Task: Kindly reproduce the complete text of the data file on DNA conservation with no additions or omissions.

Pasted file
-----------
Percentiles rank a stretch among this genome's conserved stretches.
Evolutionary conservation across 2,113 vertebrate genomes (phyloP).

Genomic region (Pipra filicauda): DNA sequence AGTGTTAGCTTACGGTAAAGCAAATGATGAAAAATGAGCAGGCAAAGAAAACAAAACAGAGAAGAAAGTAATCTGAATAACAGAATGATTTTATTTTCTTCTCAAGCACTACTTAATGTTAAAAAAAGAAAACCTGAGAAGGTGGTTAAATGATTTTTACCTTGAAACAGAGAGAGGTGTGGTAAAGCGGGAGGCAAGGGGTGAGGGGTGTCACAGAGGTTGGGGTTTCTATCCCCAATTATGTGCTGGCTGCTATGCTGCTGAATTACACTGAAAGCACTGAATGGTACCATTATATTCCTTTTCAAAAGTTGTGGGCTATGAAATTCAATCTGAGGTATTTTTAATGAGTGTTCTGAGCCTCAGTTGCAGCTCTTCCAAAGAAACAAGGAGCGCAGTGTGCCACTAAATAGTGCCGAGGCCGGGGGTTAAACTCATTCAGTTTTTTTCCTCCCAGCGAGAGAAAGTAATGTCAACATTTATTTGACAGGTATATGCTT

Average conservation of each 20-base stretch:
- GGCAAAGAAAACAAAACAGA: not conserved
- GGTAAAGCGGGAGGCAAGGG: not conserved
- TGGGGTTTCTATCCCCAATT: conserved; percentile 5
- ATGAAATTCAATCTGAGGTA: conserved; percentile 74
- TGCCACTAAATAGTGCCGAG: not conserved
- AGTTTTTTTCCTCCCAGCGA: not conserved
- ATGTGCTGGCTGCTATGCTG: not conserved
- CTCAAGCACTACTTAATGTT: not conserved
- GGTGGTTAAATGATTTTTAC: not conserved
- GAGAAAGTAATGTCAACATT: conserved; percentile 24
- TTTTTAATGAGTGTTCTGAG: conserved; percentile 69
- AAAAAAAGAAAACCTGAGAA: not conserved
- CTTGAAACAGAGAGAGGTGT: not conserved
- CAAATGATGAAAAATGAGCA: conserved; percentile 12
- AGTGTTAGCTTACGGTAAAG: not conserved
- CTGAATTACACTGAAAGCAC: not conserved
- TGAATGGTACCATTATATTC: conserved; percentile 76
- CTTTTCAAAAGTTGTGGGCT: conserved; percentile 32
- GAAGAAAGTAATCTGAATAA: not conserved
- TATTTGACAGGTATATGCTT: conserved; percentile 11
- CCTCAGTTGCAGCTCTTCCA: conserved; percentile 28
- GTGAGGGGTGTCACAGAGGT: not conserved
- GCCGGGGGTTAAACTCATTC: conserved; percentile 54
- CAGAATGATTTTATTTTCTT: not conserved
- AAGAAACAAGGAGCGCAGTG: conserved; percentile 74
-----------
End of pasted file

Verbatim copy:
Percentiles rank a stretch among this genome's conserved stretches.
Evolutionary conservation across 2,113 vertebrate genomes (phyloP).

Genomic region (Pipra filicauda): DNA sequence AGTGTTAGCTTACGGTAAAGCAAATGATGAAAAATGAGCAGGCAAAGAAAACAAAACAGAGAAGAAAGTAATCTGAATAACAGAATGATTTTATTTTCTTCTCAAGCACTACTTAATGTTAAAAAAAGAAAACCTGAGAAGGTGGTTAAATGATTTTTACCTTGAAACAGAGAGAGGTGTGGTAAAGCGGGAGGCAAGGGGTGAGGGGTGTCACAGAGGTTGGGGTTTCTATCCCCAATTATGTGCTGGCTGCTATGCTGCTGAATTACACTGAAAGCACTGAATGGTACCATTATATTCCTTTTCAAAAGTTGTGGGCTATGAAATTCAATCTGAGGTATTTTTAATGAGTGTTCTGAGCCTCAGTTGCAGCTCTTCCAAAGAAACAAGGAGCGCAGTGTGCCACTAAATAGTGCCGAGGCCGGGGGTTAAACTCATTCAGTTTTTTTCCTCCCAGCGAGAGAAAGTAATGTCAACATTTATTTGACAGGTATATGCTT

Average conservation of each 20-base stretch:
- GGCAAAGAAAACAAAACAGA: not conserved
- GGTAAAGCGGGAGGCAAGGG: not conserved
- TGGGGTTTCTATCCCCAATT: conserved; percentile 5
- ATGAAATTCAATCTGAGGTA: conserved; percentile 74
- TGCCACTAAATAGTGCCGAG: not conserved
- AGTTTTTTTCCTCCCAGCGA: not conserved
- ATGTGCTGGCTGCTATGCTG: not conserved
- CTCAAGCACTACTTAATGTT: not conserved
- GGTGGTTAAATGATTTTTAC: not conserved
- GAGAAAGTAATGTCAACATT: conserved; percentile 24
- TTTTTAATGAGTGTTCTGAG: conserved; percentile 69
- AAAAAAAGAAAACCTGAGAA: not conserved
- CTTGAAACAGAGAGAGGTGT: not conserved
- CAAATGATGAAAAATGAGCA: conserved; percentile 12
- AGTGTTAGCTTACGGTAAAG: not conserved
- CTGAATTACACTGAAAGCAC: not conserved
- TGAATGGTACCATTATATTC: conserved; percentile 76
- CTTTTCAAAAGTTGTGGGCT: conserved; percentile 32
- GAAGAAAGTAATCTGAATAA: not conserved
- TATTTGACAGGTATATGCTT: conserved; percentile 11
- CCTCAGTTGCAGCTCTTCCA: conserved; percentile 28
- GTGAGGGGTGTCACAGAGGT: not conserved
- GCCGGGGGTTAAACTCATTC: conserved; percentile 54
- CAGAATGATTTTATTTTCTT: not conserved
- AAGAAACAAGGAGCGCAGTG: conserved; percentile 74